UPDATE: This boil advisory has been lifted as of 8:30 a.m. on October 19. Test results showed no pathogens were present in any sample. The water is safe to drink and use as normal.
DRINKING WATER WARNING
Disease-causing organisms may have entered the Cleveland water system in some Northeast Suburbs
BOIL YOUR WATER BEFORE USING, OR USE BOTTLED WATER
Due to a very large transmission main break Saturday night, organisms that cause illness in people may have entered the water supply. The affected area is roughly bounded by the Lake County line and Highland Road on the north, Green Road on the west, Cedar Road and then Ridgebury Blvd. on the south, and the Chagrin River and then Brainard Road on the east. This area includes portions of Highland Heights, Richmond Heights, Lyndhurst, South Euclid, Mayfield, Mayfield Heights, and Gates Mills.
Please go to http://clevelandgis.maps.arcgis.com/apps/webappviewer/index.html?id=21d27b6876944aa1b6ac5d060d699fb8 where you can see if you are located in the affected area. We anticipate the boil advisory continuing through Monday morning.
People in the affected area should take the following precautions:
DO NOT DRINK THE WATER WITHOUT FLUSHING AND BOILING IT FIRST. Flush all taps used for drinking and cooking for at least 3 minutes. Bring all water to a boil, let it boil for at least one minute, and let it cool before using, or use bottled water. Boiled or bottled water should be used for drinking, making ice, brushing teeth, washing dishes, and food preparation until further notice. Boiling kills bacteria and other organisms in the water.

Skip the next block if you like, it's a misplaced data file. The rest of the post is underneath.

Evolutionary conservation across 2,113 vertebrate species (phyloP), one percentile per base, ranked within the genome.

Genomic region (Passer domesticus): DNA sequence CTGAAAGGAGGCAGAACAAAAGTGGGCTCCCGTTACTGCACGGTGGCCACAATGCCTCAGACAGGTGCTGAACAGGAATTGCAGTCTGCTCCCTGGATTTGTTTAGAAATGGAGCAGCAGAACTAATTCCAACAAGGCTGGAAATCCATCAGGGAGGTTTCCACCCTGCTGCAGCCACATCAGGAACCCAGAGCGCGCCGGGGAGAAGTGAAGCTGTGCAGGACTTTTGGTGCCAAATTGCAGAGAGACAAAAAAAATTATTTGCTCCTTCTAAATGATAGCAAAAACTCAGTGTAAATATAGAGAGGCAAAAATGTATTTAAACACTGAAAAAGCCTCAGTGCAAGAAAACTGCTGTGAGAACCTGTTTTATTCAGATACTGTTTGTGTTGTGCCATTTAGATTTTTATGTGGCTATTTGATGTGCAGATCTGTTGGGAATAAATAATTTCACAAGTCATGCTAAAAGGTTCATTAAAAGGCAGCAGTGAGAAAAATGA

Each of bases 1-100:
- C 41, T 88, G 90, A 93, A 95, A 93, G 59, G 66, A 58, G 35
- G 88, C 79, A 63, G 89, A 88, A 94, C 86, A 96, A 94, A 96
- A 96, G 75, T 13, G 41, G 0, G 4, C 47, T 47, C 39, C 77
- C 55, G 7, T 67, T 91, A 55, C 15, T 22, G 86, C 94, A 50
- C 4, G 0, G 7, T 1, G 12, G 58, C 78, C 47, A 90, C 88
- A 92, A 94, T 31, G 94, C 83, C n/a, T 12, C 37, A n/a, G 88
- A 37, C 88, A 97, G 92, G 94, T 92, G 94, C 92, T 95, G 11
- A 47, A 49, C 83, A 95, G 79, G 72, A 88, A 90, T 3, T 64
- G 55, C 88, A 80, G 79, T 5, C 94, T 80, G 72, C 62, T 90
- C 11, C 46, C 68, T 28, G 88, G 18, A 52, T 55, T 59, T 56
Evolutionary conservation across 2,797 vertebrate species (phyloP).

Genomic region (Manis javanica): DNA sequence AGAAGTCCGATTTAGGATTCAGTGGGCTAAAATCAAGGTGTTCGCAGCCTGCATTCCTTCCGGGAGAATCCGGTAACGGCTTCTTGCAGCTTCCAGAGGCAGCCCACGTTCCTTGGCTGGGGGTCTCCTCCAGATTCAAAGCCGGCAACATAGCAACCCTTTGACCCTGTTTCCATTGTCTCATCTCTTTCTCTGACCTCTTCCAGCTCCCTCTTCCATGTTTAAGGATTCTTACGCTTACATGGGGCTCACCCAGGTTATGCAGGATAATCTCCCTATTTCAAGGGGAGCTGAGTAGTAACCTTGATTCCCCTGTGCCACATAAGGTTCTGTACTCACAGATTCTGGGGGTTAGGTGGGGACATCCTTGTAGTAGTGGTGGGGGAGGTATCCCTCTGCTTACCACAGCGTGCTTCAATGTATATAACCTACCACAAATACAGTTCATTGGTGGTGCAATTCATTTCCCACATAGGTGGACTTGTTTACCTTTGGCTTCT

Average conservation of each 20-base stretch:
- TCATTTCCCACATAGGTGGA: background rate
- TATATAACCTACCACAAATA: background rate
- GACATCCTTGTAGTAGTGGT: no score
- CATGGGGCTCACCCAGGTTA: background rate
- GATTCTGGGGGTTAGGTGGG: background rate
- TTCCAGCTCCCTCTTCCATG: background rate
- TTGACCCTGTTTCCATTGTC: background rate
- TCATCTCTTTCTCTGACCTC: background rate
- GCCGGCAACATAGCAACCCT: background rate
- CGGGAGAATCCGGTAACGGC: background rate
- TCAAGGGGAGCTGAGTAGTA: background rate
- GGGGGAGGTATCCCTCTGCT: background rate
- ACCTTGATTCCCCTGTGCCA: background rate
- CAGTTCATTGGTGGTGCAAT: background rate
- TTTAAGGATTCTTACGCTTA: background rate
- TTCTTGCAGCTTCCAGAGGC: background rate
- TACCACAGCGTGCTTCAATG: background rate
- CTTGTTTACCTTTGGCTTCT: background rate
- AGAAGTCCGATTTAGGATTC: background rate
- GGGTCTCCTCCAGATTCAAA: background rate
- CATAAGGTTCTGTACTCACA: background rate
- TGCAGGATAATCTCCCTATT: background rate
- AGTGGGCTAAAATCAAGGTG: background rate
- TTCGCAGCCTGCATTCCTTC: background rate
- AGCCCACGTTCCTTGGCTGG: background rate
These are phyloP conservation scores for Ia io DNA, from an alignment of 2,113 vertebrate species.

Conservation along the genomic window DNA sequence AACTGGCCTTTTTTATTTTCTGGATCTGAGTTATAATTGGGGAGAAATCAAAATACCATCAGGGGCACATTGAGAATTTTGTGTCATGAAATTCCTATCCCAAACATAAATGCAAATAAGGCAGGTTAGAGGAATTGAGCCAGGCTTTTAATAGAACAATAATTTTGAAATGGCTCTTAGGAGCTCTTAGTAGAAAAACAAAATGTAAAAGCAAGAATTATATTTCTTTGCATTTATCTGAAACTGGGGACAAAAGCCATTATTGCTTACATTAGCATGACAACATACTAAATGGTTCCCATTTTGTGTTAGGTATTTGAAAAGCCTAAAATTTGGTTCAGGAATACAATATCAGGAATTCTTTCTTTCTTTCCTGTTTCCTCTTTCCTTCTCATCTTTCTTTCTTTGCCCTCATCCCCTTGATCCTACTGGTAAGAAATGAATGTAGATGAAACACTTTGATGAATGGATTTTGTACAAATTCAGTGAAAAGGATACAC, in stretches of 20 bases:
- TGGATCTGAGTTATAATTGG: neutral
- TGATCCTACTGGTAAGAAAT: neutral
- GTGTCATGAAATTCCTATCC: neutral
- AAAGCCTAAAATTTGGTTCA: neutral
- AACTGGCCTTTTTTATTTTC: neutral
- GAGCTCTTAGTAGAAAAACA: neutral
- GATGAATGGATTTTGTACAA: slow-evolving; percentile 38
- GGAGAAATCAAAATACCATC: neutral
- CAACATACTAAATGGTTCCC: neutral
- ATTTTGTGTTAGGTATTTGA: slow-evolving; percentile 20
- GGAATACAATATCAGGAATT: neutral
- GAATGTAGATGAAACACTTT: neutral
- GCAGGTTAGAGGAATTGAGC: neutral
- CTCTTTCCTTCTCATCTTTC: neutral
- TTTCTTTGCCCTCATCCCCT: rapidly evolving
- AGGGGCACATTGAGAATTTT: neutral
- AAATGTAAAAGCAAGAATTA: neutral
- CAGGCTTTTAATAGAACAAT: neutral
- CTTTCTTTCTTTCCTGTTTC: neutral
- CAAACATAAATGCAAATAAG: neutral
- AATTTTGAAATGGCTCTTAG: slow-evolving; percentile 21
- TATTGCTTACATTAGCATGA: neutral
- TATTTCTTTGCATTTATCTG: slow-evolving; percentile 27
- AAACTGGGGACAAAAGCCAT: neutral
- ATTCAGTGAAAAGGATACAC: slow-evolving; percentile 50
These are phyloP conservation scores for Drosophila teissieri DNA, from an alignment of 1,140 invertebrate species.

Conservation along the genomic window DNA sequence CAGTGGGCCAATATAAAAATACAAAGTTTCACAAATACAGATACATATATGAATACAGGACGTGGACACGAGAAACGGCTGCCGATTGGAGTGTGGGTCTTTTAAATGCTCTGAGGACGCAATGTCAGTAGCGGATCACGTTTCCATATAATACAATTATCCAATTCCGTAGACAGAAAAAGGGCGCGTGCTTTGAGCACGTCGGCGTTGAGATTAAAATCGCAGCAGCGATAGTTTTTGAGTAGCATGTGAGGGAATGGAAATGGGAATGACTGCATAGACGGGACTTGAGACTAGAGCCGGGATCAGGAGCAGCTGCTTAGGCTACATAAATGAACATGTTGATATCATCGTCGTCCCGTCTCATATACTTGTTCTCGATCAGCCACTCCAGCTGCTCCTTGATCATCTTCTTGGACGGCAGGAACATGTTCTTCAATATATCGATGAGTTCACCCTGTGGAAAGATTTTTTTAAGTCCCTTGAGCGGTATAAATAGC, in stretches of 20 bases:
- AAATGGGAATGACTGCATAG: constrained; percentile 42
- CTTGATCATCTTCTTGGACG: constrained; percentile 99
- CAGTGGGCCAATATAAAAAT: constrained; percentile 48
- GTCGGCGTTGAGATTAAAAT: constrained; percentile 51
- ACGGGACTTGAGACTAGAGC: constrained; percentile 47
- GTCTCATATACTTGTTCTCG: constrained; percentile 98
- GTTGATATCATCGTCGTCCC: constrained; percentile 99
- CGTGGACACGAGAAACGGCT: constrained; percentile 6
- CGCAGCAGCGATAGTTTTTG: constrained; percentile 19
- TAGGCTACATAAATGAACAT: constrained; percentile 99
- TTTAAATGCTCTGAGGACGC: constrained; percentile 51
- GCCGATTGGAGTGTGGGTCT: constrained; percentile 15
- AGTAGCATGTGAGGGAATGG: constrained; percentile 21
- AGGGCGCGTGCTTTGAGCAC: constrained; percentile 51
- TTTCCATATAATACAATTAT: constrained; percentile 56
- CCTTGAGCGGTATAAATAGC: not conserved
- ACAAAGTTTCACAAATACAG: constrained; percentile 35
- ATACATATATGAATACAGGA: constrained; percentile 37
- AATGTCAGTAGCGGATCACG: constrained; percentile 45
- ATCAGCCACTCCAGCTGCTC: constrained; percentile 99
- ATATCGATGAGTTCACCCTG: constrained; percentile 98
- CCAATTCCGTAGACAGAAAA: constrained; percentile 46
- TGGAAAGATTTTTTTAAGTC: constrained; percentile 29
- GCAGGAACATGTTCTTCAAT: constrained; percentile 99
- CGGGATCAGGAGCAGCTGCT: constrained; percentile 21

Waterborne illness may include nausea and stomach discomfort. If you experience one or more of these symptoms and they persist, contact your doctor. People with severely compromised immune systems, infants, and some elderly people may be at increased risk. These people should seek advice about drinking water from their health care providers.
Cleveland Water has no evidence at this time that the water system is contaminated. The possibility, however, does exist that the water system is contaminated and is issuing this advisory as a precaution.
Additional Water Quality Advisory
This 54-inch water main break on Highland Road is on a water main not used for direct service to customers. However, it may also cause additional disruptions in water quality including discolored water and/or potentially a temporary increase in lead levels in the drinking water. As a precaution, you may wish to use a water filter to temporarily filter your water used for drinking, cooking, and brushing your teeth. The filter should be certified to remove lead. Manufacturer’s instructions on how to properly use the filter, including when the filter should be changed are included with the filter and should be read prior to use.
As a standard practice the USEPA recommends the following actions to reduce possible lead exposure in drinking water:
- If water has not been used for several hours, run the tap until there is a noticeable temperature drop. Then, run water for 30 seconds to 3 minutes before using it for drinking and cooking. This helps flush water that may have contained lead that may have leached from plumbing.
- Use cold water for cooking, drinking, and preparing baby formula. Boiling the water will not reduce lead.
- Clean your faucet aerator regularly.
What is being done?
We are investigating and taking the necessary steps to correct the problem as soon as possible.
For more information, please contact the Division of Water at 216-664-3060 or 1201 Lakeside Avenue, Cleveland, Ohio, 44114. Information will also be posted to our website at www.clevelandcater.com.
For additional information, general guidelines on ways to lessen the risk of infection by microbes or lead exposure are available from the EPA Safe Drinking Water Hotline at 1(800) 426-4791 or visit Drinktap.org and www.epa.gov/safewater.
Please share this information with all the other people who drink this water, especially those who may not have received this notice directly (for example, people in apartments, nursing homes, schools, and businesses). You can do this by posting this notice in a public place or distributing copies by hand or mail.